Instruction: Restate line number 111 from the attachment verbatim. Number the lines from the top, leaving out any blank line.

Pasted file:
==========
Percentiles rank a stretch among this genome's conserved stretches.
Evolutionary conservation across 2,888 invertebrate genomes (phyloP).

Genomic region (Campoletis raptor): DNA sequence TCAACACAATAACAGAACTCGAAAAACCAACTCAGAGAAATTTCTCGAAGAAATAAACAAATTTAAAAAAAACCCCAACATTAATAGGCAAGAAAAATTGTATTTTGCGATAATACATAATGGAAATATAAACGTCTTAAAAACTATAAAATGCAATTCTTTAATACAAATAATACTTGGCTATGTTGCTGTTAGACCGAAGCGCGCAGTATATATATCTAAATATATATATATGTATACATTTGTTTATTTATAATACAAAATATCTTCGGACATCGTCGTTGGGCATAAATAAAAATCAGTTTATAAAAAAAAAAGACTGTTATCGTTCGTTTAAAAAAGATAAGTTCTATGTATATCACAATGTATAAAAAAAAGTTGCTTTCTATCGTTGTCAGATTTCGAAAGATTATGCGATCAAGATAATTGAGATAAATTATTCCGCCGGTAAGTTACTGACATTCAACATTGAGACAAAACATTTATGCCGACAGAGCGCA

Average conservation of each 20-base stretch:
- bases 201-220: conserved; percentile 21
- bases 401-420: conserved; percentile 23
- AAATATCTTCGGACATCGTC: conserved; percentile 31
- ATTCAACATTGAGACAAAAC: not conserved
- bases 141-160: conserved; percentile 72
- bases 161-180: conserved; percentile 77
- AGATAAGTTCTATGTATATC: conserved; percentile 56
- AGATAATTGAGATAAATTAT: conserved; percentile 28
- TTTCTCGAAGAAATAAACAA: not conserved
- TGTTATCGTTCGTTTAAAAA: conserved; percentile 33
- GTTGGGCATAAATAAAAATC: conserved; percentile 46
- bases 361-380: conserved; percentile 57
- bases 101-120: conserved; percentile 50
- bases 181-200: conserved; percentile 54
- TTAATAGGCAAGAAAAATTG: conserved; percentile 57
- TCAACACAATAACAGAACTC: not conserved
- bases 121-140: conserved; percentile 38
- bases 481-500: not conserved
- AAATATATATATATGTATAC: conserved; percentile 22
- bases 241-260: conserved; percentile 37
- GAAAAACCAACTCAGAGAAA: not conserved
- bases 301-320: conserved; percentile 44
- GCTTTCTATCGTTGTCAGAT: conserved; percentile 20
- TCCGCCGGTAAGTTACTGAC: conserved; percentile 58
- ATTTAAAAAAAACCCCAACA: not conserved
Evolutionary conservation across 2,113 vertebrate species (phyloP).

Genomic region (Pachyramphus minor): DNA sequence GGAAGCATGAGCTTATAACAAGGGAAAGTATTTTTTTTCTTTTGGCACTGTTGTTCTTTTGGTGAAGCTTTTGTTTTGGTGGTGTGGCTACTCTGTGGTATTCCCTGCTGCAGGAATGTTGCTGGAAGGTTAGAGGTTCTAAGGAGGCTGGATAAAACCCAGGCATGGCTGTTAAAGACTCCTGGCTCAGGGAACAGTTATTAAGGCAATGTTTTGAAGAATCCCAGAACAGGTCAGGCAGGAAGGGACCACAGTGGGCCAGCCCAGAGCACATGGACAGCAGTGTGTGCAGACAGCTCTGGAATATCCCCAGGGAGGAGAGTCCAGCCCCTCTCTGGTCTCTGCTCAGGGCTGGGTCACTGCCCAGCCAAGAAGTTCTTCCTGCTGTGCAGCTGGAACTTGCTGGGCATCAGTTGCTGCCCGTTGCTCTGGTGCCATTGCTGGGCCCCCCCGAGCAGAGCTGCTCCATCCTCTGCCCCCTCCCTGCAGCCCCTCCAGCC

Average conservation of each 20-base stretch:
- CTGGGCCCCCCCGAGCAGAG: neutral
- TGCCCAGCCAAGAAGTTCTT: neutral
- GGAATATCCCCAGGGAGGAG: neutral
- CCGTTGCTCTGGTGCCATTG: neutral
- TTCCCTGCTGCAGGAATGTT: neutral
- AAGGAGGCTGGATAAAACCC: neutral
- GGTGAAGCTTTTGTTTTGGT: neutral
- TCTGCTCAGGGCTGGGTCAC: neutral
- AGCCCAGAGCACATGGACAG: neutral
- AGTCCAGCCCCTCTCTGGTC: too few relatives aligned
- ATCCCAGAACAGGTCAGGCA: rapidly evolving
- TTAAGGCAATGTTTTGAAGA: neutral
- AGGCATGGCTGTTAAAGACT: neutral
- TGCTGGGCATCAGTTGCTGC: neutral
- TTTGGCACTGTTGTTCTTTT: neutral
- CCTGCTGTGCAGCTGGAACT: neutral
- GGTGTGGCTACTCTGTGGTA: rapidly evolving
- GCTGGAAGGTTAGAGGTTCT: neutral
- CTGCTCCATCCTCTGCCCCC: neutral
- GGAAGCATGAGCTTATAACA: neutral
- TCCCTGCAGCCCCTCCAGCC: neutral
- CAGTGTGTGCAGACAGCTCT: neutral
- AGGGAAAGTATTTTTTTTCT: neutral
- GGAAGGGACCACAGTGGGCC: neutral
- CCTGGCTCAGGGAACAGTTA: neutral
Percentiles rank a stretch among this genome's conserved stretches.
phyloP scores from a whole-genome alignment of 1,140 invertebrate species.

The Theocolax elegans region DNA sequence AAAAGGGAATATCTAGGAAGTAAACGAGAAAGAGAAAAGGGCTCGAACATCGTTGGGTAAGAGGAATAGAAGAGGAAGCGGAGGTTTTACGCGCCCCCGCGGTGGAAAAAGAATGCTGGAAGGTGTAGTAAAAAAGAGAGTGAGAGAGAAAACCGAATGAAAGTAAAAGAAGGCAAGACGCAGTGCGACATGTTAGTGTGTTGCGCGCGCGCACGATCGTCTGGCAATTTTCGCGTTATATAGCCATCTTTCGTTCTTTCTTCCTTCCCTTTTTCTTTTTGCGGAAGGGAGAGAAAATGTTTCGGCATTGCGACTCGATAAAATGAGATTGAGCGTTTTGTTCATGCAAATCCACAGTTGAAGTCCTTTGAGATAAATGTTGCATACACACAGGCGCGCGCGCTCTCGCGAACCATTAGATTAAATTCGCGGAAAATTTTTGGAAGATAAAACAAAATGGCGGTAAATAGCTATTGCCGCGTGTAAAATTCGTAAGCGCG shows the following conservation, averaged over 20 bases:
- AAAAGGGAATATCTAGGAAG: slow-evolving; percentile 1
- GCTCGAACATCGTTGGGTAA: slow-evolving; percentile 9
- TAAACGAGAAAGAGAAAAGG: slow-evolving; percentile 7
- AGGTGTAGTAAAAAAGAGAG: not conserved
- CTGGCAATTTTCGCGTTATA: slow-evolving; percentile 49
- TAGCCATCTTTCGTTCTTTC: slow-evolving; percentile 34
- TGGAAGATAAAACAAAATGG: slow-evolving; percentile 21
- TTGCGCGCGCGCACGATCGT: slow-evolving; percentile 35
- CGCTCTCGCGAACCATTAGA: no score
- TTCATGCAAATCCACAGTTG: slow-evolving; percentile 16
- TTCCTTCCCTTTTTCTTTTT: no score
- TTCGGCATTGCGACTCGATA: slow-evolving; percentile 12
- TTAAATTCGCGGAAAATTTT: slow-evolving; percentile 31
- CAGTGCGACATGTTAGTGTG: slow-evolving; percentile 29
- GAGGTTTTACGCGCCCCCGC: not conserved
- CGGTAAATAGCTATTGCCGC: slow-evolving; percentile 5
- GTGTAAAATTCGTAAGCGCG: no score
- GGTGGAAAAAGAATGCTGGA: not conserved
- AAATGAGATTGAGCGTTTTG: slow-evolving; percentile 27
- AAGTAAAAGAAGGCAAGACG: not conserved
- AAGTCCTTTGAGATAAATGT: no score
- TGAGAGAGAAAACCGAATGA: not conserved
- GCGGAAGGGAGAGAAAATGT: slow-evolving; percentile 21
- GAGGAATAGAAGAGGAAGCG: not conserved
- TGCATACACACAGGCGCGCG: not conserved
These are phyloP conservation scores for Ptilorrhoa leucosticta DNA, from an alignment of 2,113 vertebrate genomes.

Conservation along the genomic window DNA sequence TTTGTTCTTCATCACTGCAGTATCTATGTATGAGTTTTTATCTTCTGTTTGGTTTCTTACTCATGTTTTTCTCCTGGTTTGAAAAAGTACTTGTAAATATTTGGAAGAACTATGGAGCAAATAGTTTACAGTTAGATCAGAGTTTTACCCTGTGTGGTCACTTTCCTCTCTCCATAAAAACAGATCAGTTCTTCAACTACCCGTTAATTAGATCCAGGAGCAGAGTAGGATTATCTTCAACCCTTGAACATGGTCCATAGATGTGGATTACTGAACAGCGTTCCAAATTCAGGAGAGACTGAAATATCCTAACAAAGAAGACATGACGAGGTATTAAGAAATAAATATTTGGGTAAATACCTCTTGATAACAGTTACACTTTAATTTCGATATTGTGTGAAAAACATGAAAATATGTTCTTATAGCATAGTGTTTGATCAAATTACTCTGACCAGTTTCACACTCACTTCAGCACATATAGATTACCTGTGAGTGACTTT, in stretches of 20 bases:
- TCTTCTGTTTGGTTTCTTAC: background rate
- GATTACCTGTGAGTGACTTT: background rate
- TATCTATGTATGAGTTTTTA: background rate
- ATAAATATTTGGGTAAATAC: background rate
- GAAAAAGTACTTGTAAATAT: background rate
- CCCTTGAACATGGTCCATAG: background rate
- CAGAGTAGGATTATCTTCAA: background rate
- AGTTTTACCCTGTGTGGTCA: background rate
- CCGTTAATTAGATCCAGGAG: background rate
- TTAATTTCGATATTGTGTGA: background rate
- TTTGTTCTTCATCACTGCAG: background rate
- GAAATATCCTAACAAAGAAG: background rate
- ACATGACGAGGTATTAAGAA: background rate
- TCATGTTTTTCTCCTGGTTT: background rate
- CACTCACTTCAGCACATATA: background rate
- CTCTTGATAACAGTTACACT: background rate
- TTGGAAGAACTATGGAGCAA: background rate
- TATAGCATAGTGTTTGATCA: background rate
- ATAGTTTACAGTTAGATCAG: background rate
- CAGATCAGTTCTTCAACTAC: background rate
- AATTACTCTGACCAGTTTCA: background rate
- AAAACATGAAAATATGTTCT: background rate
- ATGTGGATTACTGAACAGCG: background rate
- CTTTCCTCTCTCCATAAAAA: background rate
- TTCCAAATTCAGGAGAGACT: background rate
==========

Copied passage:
- CTTTCCTCTCTCCATAAAAA: background rate